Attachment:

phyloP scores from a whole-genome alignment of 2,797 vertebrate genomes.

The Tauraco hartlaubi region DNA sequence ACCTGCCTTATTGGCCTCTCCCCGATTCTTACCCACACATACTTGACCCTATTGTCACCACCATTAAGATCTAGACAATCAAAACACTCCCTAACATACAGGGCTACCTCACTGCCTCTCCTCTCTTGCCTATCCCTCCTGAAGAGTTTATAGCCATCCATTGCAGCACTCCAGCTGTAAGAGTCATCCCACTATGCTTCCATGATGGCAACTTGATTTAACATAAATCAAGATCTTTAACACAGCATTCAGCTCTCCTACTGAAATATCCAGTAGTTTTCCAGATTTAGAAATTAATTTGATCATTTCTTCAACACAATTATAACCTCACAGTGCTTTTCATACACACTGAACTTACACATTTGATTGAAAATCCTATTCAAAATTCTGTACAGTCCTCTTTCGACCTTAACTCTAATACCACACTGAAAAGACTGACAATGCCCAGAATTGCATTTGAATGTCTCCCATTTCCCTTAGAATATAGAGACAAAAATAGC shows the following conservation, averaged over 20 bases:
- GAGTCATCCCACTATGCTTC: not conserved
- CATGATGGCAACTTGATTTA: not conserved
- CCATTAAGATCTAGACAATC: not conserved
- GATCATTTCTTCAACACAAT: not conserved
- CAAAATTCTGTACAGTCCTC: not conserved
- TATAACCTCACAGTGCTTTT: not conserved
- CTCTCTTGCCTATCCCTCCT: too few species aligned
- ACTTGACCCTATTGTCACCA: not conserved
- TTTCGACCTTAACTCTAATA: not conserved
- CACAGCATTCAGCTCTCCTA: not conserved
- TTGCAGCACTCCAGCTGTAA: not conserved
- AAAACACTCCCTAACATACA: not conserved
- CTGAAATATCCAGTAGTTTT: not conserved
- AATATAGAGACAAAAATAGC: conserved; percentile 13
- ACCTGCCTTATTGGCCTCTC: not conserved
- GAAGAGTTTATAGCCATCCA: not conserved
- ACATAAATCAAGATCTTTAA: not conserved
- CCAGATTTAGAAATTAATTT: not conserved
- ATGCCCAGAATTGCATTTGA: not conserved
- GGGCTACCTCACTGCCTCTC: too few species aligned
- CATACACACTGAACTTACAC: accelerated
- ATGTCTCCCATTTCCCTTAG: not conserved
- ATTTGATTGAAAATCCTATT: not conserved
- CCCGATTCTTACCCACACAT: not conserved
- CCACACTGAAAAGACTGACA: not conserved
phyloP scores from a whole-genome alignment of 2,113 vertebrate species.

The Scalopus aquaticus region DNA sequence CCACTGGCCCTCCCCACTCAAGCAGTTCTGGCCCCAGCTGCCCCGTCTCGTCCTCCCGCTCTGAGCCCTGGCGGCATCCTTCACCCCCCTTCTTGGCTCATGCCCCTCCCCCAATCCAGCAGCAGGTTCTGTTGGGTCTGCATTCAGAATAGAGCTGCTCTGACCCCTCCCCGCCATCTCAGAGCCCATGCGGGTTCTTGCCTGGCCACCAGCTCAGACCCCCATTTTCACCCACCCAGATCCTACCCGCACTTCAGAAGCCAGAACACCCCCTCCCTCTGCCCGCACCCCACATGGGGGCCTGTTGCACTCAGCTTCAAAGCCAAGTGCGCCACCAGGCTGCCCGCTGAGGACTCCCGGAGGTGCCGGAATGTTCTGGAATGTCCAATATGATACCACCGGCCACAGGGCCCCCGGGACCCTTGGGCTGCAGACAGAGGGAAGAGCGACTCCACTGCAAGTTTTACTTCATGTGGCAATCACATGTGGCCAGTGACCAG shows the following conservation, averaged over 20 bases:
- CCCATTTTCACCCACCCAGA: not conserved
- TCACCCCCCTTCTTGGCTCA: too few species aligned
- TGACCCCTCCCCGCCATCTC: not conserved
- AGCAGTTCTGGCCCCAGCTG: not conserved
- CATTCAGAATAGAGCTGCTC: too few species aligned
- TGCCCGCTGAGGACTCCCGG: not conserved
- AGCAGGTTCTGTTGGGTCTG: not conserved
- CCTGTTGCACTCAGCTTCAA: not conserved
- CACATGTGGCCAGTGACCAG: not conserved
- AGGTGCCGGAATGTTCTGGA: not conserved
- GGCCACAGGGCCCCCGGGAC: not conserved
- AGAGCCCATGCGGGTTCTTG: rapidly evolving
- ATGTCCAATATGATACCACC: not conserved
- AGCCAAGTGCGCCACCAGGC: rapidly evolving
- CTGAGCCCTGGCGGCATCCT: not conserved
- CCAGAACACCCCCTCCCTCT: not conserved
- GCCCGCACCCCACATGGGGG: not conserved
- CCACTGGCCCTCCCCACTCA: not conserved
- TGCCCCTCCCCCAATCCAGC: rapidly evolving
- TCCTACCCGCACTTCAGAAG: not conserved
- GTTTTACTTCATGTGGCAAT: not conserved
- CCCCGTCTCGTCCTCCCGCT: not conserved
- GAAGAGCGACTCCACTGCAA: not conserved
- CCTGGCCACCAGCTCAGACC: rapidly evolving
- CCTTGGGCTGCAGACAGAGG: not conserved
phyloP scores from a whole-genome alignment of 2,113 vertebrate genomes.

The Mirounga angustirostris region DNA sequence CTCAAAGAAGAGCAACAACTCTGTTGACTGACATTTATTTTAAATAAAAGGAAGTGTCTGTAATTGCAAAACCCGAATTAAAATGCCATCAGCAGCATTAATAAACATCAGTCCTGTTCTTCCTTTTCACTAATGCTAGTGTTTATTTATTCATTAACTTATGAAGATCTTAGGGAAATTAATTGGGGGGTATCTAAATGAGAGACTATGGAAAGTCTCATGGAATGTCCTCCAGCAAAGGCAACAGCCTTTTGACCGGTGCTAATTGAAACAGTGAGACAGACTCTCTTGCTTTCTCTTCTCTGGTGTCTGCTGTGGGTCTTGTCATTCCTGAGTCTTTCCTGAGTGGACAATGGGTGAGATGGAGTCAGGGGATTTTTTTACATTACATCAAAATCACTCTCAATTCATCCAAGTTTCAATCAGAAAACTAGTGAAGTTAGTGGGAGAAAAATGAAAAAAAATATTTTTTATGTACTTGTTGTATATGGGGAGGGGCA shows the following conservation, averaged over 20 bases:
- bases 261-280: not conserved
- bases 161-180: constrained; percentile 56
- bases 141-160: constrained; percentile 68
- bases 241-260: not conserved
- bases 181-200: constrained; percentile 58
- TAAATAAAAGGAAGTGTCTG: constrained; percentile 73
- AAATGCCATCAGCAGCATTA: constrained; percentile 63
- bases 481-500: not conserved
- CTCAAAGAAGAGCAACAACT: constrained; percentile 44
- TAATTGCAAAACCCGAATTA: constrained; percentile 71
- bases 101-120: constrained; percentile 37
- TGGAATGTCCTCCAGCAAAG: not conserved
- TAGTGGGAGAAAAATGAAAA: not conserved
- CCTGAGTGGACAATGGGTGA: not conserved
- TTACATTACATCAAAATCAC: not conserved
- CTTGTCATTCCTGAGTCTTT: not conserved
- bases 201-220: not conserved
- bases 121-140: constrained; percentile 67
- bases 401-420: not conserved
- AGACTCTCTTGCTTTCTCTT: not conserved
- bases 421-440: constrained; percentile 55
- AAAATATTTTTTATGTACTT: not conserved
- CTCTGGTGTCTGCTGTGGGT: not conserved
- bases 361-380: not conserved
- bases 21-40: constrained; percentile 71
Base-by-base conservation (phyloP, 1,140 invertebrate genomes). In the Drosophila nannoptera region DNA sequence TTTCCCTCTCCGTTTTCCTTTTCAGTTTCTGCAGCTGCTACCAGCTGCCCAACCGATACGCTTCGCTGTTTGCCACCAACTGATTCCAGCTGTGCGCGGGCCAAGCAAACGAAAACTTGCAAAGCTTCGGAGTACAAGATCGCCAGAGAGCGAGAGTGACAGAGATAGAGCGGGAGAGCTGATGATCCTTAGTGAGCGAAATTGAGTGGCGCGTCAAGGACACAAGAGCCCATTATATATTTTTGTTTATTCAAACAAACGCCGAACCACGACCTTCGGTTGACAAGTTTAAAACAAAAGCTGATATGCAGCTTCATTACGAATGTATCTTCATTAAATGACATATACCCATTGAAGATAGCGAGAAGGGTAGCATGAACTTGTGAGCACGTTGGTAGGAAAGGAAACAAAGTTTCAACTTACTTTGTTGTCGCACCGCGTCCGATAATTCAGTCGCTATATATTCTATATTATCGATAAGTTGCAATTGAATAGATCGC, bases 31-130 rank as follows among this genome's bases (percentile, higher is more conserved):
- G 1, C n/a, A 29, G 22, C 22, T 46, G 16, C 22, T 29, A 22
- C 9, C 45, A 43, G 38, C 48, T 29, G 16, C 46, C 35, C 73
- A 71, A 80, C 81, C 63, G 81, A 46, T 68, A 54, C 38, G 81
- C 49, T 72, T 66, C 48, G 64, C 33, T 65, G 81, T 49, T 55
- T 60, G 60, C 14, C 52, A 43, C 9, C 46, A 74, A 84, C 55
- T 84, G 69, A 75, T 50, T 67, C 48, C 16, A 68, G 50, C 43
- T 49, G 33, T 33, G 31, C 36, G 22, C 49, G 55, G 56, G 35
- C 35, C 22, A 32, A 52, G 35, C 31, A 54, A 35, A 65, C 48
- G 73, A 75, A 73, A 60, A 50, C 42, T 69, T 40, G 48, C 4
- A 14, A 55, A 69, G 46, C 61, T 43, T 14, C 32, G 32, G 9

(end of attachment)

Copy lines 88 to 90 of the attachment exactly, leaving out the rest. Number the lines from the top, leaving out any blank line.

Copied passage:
- T 84, G 69, A 75, T 50, T 67, C 48, C 16, A 68, G 50, C 43
- T 49, G 33, T 33, G 31, C 36, G 22, C 49, G 55, G 56, G 35
- C 35, C 22, A 32, A 52, G 35, C 31, A 54, A 35, A 65, C 48